Nutrition

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Obsession-Worthy Foods

Dark Chocolate

Dark Chocolate

Since its discovery (which may be as early as 1400 B.C.), chocolate has been an object of obsession. According to Smithsonian magazine, the Aztecs used it during sacred ceremonies (including serving it as a "pick-me-up" to people before they were to be sacrificed), and soldiers received chocolate as part of their of wages during the American Revolution.

The fervor hasn’t diminished: Today, the average American consumes half a pound a month, while the Swiss average 240 bars per person per year!

Chocolate’s health benefits may have something to do with it: The antioxidants found in dark chocolate (at least 50 to 70 percent cacao) may help lower blood pressure, reduce LDL (bad) cholesterol and decrease the risk for heart disease. These powerful antioxidants may also help relieve emotional stress by lowering stress hormones, says a 2009 clinical trial published by the American Chemical Society. (Just remember, all good things in moderation!)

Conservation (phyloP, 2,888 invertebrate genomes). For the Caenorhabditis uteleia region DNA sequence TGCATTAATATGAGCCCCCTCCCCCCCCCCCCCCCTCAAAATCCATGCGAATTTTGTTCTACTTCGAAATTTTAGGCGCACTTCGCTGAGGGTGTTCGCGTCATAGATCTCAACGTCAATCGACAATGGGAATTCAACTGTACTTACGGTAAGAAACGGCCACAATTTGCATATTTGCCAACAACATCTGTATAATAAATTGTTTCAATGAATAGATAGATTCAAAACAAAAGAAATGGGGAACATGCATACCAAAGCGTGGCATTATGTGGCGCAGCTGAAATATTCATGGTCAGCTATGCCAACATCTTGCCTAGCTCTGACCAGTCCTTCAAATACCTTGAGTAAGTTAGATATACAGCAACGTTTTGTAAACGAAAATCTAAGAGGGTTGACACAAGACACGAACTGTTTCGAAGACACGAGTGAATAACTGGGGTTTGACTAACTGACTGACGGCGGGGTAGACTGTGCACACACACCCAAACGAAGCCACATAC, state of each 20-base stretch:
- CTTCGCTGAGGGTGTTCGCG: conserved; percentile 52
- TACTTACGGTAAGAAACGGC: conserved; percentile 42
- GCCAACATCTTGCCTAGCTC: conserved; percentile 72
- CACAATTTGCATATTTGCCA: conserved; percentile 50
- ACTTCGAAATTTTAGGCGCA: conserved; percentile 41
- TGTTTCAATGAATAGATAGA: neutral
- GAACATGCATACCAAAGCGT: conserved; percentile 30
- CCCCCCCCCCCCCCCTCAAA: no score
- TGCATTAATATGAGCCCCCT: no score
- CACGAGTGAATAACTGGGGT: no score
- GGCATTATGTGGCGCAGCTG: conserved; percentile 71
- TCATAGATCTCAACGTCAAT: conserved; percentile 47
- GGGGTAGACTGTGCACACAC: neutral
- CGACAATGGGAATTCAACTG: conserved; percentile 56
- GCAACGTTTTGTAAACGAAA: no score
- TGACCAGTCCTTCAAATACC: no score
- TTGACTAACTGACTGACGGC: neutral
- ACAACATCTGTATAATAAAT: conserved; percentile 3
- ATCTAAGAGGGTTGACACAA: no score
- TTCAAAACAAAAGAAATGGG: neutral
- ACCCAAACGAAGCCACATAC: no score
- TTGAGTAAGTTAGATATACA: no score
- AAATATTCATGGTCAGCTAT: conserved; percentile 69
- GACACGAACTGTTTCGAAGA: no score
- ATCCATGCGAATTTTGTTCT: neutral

Check out these dark chocolate recipes on our Pinterest board > 

By Alexia Severson. Published February 3, 2014. Alexia Severson earned her Master’s degree from the Medill School of Journalism and is a health and lifestyle writer living in New Mexico.